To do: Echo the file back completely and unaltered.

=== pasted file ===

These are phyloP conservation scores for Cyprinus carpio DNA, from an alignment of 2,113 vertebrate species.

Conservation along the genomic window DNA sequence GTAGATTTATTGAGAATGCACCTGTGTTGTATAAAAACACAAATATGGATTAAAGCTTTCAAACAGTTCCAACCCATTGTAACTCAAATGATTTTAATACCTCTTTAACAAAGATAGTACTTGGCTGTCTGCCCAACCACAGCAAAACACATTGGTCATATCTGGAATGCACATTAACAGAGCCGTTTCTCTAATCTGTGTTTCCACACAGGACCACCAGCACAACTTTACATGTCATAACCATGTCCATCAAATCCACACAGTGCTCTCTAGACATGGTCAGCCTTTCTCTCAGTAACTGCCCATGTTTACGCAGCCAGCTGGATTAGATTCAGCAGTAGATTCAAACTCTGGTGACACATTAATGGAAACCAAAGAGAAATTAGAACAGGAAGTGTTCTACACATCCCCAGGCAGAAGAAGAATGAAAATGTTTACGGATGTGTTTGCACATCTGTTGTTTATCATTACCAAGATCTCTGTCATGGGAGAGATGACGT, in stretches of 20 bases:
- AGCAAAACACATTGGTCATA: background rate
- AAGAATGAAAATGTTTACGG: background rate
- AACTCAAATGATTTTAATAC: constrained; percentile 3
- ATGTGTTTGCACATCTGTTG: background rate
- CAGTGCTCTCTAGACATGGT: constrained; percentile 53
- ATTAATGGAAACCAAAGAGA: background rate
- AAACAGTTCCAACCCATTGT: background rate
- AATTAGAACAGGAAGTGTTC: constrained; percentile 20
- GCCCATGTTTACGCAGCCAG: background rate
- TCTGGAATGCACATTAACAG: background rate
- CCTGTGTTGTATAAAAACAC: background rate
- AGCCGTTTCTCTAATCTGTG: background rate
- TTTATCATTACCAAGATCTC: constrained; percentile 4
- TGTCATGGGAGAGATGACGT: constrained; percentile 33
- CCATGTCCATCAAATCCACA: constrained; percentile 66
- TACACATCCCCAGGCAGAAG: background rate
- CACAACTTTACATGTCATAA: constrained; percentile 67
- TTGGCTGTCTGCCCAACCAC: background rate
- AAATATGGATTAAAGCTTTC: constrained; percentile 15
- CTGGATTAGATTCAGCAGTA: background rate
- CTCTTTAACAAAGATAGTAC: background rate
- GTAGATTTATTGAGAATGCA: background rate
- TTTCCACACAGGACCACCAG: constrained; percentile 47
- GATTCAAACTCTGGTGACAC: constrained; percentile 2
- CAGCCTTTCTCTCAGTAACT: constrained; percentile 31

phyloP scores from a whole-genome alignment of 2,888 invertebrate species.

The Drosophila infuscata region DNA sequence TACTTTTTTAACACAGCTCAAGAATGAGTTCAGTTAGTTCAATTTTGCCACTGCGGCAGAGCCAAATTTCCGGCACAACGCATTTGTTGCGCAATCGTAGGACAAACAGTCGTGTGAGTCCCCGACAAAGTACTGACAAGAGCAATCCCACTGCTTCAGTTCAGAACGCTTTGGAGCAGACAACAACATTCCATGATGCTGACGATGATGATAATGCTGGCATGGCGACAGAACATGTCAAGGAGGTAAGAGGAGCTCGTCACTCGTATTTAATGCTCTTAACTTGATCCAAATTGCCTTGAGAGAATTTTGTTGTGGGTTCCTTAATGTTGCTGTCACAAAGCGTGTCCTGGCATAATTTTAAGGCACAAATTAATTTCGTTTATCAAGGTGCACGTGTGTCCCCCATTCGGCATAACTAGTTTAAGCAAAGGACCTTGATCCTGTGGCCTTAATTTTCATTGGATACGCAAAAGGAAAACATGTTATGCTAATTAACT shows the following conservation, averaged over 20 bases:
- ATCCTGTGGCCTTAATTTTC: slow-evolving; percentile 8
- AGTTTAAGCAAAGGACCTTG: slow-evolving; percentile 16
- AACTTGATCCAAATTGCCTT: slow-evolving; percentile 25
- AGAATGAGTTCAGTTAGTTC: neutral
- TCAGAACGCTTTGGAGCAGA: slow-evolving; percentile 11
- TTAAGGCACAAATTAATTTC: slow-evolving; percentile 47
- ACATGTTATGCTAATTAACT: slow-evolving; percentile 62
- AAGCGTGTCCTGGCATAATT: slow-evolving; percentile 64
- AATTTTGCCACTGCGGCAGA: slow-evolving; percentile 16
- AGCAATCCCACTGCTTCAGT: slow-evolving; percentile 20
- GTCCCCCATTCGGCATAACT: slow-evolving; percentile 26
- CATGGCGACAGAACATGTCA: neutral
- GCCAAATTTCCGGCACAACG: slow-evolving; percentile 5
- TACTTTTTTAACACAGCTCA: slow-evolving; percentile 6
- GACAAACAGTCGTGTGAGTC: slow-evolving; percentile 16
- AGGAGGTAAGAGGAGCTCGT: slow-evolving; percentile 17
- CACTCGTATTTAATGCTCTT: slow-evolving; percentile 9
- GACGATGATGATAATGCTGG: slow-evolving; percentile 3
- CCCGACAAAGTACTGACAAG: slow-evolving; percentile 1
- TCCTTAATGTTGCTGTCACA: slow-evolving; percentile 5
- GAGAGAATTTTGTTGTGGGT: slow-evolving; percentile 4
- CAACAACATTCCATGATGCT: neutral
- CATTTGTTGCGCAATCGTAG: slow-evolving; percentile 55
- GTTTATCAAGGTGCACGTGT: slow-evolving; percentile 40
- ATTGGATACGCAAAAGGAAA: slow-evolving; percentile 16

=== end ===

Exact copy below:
These are phyloP conservation scores for Cyprinus carpio DNA, from an alignment of 2,113 vertebrate species.

Conservation along the genomic window DNA sequence GTAGATTTATTGAGAATGCACCTGTGTTGTATAAAAACACAAATATGGATTAAAGCTTTCAAACAGTTCCAACCCATTGTAACTCAAATGATTTTAATACCTCTTTAACAAAGATAGTACTTGGCTGTCTGCCCAACCACAGCAAAACACATTGGTCATATCTGGAATGCACATTAACAGAGCCGTTTCTCTAATCTGTGTTTCCACACAGGACCACCAGCACAACTTTACATGTCATAACCATGTCCATCAAATCCACACAGTGCTCTCTAGACATGGTCAGCCTTTCTCTCAGTAACTGCCCATGTTTACGCAGCCAGCTGGATTAGATTCAGCAGTAGATTCAAACTCTGGTGACACATTAATGGAAACCAAAGAGAAATTAGAACAGGAAGTGTTCTACACATCCCCAGGCAGAAGAAGAATGAAAATGTTTACGGATGTGTTTGCACATCTGTTGTTTATCATTACCAAGATCTCTGTCATGGGAGAGATGACGT, in stretches of 20 bases:
- AGCAAAACACATTGGTCATA: background rate
- AAGAATGAAAATGTTTACGG: background rate
- AACTCAAATGATTTTAATAC: constrained; percentile 3
- ATGTGTTTGCACATCTGTTG: background rate
- CAGTGCTCTCTAGACATGGT: constrained; percentile 53
- ATTAATGGAAACCAAAGAGA: background rate
- AAACAGTTCCAACCCATTGT: background rate
- AATTAGAACAGGAAGTGTTC: constrained; percentile 20
- GCCCATGTTTACGCAGCCAG: background rate
- TCTGGAATGCACATTAACAG: background rate
- CCTGTGTTGTATAAAAACAC: background rate
- AGCCGTTTCTCTAATCTGTG: background rate
- TTTATCATTACCAAGATCTC: constrained; percentile 4
- TGTCATGGGAGAGATGACGT: constrained; percentile 33
- CCATGTCCATCAAATCCACA: constrained; percentile 66
- TACACATCCCCAGGCAGAAG: background rate
- CACAACTTTACATGTCATAA: constrained; percentile 67
- TTGGCTGTCTGCCCAACCAC: background rate
- AAATATGGATTAAAGCTTTC: constrained; percentile 15
- CTGGATTAGATTCAGCAGTA: background rate
- CTCTTTAACAAAGATAGTAC: background rate
- GTAGATTTATTGAGAATGCA: background rate
- TTTCCACACAGGACCACCAG: constrained; percentile 47
- GATTCAAACTCTGGTGACAC: constrained; percentile 2
- CAGCCTTTCTCTCAGTAACT: constrained; percentile 31

phyloP scores from a whole-genome alignment of 2,888 invertebrate species.

The Drosophila infuscata region DNA sequence TACTTTTTTAACACAGCTCAAGAATGAGTTCAGTTAGTTCAATTTTGCCACTGCGGCAGAGCCAAATTTCCGGCACAACGCATTTGTTGCGCAATCGTAGGACAAACAGTCGTGTGAGTCCCCGACAAAGTACTGACAAGAGCAATCCCACTGCTTCAGTTCAGAACGCTTTGGAGCAGACAACAACATTCCATGATGCTGACGATGATGATAATGCTGGCATGGCGACAGAACATGTCAAGGAGGTAAGAGGAGCTCGTCACTCGTATTTAATGCTCTTAACTTGATCCAAATTGCCTTGAGAGAATTTTGTTGTGGGTTCCTTAATGTTGCTGTCACAAAGCGTGTCCTGGCATAATTTTAAGGCACAAATTAATTTCGTTTATCAAGGTGCACGTGTGTCCCCCATTCGGCATAACTAGTTTAAGCAAAGGACCTTGATCCTGTGGCCTTAATTTTCATTGGATACGCAAAAGGAAAACATGTTATGCTAATTAACT shows the following conservation, averaged over 20 bases:
- ATCCTGTGGCCTTAATTTTC: slow-evolving; percentile 8
- AGTTTAAGCAAAGGACCTTG: slow-evolving; percentile 16
- AACTTGATCCAAATTGCCTT: slow-evolving; percentile 25
- AGAATGAGTTCAGTTAGTTC: neutral
- TCAGAACGCTTTGGAGCAGA: slow-evolving; percentile 11
- TTAAGGCACAAATTAATTTC: slow-evolving; percentile 47
- ACATGTTATGCTAATTAACT: slow-evolving; percentile 62
- AAGCGTGTCCTGGCATAATT: slow-evolving; percentile 64
- AATTTTGCCACTGCGGCAGA: slow-evolving; percentile 16
- AGCAATCCCACTGCTTCAGT: slow-evolving; percentile 20
- GTCCCCCATTCGGCATAACT: slow-evolving; percentile 26
- CATGGCGACAGAACATGTCA: neutral
- GCCAAATTTCCGGCACAACG: slow-evolving; percentile 5
- TACTTTTTTAACACAGCTCA: slow-evolving; percentile 6
- GACAAACAGTCGTGTGAGTC: slow-evolving; percentile 16
- AGGAGGTAAGAGGAGCTCGT: slow-evolving; percentile 17
- CACTCGTATTTAATGCTCTT: slow-evolving; percentile 9
- GACGATGATGATAATGCTGG: slow-evolving; percentile 3
- CCCGACAAAGTACTGACAAG: slow-evolving; percentile 1
- TCCTTAATGTTGCTGTCACA: slow-evolving; percentile 5
- GAGAGAATTTTGTTGTGGGT: slow-evolving; percentile 4
- CAACAACATTCCATGATGCT: neutral
- CATTTGTTGCGCAATCGTAG: slow-evolving; percentile 55
- GTTTATCAAGGTGCACGTGT: slow-evolving; percentile 40
- ATTGGATACGCAAAAGGAAA: slow-evolving; percentile 16